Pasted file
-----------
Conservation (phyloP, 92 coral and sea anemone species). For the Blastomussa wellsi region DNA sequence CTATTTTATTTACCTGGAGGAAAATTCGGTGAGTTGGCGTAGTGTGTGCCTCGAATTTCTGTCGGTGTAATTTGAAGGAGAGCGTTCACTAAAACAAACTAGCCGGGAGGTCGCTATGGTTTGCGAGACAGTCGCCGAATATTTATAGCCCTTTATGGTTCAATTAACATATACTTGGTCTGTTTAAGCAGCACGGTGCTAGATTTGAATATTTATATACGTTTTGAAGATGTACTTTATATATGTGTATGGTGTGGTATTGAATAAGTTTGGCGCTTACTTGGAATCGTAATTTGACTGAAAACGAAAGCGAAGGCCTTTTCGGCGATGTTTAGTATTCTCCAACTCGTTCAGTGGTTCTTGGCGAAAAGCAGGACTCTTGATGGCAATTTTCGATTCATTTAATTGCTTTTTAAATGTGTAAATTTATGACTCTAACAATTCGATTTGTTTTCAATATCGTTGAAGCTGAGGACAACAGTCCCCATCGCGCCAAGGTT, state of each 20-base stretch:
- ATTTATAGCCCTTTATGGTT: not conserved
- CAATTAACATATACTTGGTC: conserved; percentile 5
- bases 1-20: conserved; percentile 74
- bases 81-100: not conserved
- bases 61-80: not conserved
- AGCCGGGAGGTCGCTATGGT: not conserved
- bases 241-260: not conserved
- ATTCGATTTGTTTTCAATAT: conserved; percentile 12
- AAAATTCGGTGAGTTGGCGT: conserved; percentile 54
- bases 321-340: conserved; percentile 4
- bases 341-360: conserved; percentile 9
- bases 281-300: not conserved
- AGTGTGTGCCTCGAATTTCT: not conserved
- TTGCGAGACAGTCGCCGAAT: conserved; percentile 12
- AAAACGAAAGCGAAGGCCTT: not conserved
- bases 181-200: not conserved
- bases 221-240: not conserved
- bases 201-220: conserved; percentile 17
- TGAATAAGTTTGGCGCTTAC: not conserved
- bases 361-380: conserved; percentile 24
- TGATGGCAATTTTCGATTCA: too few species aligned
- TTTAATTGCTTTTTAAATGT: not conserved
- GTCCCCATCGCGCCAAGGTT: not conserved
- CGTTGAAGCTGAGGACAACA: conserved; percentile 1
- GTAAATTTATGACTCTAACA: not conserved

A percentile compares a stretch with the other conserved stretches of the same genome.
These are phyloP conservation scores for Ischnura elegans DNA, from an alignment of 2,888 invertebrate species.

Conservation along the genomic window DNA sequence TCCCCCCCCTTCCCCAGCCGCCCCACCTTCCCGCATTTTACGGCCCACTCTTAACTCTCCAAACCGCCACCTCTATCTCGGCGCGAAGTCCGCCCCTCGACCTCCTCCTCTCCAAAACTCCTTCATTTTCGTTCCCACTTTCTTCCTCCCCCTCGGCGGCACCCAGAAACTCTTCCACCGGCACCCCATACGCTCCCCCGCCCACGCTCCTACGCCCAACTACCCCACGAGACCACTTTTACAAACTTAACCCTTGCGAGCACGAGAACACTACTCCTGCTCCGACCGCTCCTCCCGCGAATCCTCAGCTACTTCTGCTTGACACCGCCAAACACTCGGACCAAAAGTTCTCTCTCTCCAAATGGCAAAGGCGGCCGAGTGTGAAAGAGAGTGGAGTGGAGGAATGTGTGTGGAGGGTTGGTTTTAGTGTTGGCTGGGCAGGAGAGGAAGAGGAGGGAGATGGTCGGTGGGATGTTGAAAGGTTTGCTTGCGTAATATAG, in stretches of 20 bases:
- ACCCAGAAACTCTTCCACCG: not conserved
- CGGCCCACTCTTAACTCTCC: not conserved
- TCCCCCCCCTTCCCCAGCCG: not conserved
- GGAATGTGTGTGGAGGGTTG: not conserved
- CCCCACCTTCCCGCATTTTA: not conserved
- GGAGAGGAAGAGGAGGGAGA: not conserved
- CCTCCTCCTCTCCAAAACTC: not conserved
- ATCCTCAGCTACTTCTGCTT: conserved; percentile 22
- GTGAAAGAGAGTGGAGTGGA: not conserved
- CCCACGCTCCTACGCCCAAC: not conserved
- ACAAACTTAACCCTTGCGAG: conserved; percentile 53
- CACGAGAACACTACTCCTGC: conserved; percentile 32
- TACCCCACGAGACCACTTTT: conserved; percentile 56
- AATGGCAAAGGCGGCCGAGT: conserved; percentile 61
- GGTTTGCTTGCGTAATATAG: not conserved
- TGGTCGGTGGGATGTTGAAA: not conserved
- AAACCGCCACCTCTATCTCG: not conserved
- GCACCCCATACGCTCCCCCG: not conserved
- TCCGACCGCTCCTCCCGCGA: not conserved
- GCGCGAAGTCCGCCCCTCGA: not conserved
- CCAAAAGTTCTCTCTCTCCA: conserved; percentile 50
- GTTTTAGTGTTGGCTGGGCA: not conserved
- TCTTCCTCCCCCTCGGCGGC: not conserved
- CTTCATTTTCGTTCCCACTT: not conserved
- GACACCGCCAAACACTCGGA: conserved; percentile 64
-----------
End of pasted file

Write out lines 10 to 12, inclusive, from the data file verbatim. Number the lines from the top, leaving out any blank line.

- AAAATTCGGTGAGTTGGCGT: conserved; percentile 54
- bases 321-340: conserved; percentile 4
- bases 341-360: conserved; percentile 9